Change is Here: The American Taxpayer Relief Act of 2012 and New Obamacare Taxes in Review – Part II

Earlier this week we reviewed vital portions of the American Taxpayer Relief Act of 2012. As a continuation to the prior post, this week we will review the new taxes that took effect January 1st 2013 under the Patient Protection and Affordable Care Act, otherwise known as Obamacare. To view the first installment, please click here.

Surtax on Investment Income

High income earners, meaning those earning over $200,000 filing as single or $200,000 for married couples filing jointly, can now be expected to see a 3.8% Medicare surtax on their investment incomes. This new law applies to all forms of investment income, including interest, capital gains, and dividends so long as they are above the $200,000 threshold. This tax is expected to bring $123 billion in revenue.

Higher Medicare Payroll Taxes
Individuals earning over the $200,000 threshold and filing as single or $250,000 and filing as married will see a raise in their Medicare payroll tax of 0.9%. This is an increase from the prior years’ 1.45%. This is expected to raise $86.6 billion.

Medical Device Tax
Affecting a relatively small group of the population, the medical device tax will impact approximately 360,000 people who are currently employed in the medical manufacturing industry. The new law places a 2.3% excise tax on medical devices that retail over $100. This new tax has come under great scrutiny, as it is imposed on the sale of items as opposed to the profit garnered from the sale of these items. As a result, many medical device manufacturing companies will be forced to raise prices – decreasing the facility to engage in technical innovation. The medical device tax is excepted to raise $20 billion in revenue.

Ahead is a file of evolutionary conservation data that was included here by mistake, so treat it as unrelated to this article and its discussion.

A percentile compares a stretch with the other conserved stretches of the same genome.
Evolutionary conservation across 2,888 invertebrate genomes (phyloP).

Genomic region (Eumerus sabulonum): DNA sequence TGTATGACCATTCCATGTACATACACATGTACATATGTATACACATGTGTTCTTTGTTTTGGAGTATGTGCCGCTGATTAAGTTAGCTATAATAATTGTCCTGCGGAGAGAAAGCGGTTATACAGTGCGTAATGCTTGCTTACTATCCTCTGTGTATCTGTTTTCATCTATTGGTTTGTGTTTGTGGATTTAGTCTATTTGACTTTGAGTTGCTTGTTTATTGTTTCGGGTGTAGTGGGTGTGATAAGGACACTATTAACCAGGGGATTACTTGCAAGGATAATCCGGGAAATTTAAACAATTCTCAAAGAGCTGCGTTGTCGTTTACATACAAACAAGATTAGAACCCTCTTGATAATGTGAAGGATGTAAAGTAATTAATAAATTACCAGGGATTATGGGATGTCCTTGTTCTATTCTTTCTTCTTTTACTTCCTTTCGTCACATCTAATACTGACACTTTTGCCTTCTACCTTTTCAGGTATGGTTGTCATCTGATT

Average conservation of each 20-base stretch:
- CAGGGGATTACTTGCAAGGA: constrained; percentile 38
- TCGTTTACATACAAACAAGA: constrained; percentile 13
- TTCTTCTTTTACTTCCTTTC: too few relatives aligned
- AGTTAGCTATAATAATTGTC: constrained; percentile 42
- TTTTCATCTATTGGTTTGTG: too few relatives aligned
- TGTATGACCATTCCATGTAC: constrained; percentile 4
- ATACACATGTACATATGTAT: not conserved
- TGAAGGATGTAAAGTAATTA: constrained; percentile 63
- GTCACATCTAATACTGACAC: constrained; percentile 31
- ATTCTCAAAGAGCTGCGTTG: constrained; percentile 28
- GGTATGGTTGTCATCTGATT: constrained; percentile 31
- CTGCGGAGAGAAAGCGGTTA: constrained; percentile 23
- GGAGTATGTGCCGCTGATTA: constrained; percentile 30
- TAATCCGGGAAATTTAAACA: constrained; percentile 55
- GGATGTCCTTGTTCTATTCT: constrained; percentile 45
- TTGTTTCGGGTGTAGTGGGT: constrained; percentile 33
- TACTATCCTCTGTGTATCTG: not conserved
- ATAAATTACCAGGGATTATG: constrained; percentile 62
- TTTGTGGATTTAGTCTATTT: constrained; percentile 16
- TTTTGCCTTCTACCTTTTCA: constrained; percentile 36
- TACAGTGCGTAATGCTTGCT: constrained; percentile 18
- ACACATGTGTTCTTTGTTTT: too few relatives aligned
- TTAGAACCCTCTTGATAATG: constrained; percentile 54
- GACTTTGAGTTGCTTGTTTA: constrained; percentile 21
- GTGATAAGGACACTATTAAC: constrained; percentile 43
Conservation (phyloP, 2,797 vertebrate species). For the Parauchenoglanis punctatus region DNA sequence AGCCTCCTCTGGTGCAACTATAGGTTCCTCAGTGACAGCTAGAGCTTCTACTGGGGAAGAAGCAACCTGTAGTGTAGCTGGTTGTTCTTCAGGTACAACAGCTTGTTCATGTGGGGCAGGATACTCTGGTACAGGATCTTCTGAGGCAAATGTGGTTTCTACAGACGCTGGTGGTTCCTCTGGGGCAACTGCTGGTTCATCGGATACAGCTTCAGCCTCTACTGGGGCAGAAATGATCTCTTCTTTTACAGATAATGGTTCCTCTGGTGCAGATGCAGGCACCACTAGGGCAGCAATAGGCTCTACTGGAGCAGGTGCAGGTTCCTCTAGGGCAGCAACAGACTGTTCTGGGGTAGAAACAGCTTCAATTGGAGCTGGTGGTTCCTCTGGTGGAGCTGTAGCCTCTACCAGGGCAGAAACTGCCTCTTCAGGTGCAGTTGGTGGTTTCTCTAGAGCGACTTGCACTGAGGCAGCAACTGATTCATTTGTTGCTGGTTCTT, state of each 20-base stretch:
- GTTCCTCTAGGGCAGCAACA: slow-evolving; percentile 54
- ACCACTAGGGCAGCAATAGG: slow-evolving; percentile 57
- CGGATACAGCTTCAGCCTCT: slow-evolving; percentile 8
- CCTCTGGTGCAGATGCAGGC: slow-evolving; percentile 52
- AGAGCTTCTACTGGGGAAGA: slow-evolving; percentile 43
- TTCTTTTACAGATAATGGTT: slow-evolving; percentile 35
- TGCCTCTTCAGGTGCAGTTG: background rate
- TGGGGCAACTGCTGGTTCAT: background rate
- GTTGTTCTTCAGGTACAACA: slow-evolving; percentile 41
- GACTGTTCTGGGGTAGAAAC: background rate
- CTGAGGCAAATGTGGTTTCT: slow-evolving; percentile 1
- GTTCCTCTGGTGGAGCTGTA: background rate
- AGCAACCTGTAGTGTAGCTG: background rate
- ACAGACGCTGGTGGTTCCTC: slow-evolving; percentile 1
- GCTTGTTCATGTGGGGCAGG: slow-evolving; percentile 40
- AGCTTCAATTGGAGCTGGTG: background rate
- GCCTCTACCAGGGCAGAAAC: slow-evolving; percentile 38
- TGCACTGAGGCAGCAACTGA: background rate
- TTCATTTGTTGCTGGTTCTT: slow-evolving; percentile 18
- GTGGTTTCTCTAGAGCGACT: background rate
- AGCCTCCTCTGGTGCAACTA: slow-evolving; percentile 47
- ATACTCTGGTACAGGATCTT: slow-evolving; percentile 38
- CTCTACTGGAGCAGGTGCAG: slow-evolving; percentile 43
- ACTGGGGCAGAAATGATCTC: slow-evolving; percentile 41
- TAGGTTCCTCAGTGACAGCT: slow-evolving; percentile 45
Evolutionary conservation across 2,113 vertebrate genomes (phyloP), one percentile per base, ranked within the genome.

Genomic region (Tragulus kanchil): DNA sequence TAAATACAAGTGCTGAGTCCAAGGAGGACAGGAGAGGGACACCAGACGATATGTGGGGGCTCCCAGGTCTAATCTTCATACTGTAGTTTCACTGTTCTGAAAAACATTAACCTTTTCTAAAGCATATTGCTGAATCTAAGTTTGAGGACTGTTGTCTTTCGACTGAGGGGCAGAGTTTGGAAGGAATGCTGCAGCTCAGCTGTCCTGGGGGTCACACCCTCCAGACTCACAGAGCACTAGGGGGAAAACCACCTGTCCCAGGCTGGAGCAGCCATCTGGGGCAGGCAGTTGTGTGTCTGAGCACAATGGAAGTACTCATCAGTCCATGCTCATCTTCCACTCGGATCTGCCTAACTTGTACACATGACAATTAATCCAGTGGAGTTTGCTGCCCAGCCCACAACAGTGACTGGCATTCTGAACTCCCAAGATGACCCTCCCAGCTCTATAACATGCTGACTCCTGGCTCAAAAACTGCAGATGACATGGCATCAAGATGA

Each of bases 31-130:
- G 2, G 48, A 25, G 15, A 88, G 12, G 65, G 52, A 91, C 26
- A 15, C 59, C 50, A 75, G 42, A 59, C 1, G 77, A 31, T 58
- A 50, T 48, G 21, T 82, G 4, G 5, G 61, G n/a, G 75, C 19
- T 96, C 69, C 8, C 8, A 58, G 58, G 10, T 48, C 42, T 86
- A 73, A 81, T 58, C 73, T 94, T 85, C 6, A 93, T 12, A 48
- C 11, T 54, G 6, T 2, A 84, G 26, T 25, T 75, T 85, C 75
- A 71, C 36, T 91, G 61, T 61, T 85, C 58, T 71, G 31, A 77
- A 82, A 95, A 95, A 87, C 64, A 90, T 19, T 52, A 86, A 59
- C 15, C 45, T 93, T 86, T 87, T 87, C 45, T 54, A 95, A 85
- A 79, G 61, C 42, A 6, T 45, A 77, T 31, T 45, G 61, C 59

Limits on Itemized Medical Expense Deductions
Generating $15.2 billion in revenue, the Patient Protection and Affordable Care Act modifies the previous limits on itemized medical expense deductions from the original 7.5% to a new high of 10% of adjusted gross income. While this 10% will be the going rate for all Americans regardless of what tax bracket they may find themselves in, seniors 65+ will be eligible to use the old 7.5% rate for the next three years.

Flexible Spending Account Limits
Starting January 1st 2013 flexible spending accounts (FSA) and similar pre-tax accounts will no longer be welcoming unlimited contributions, rather they will henceforth be capped at $2,500 annually. Much controversy has surrounded this new law, as many families with special needs children use said FSAs to pay for tuition and special needs childcare related expenses. Despite such unabashed criticisms, the law is expected to garner $13 billion in revenue and will only affect a small minority of FSA users, as many employers have already independently chosen to cap FSA allowances prior to the passage of the law.

2017-02-03T11:27:13+00:00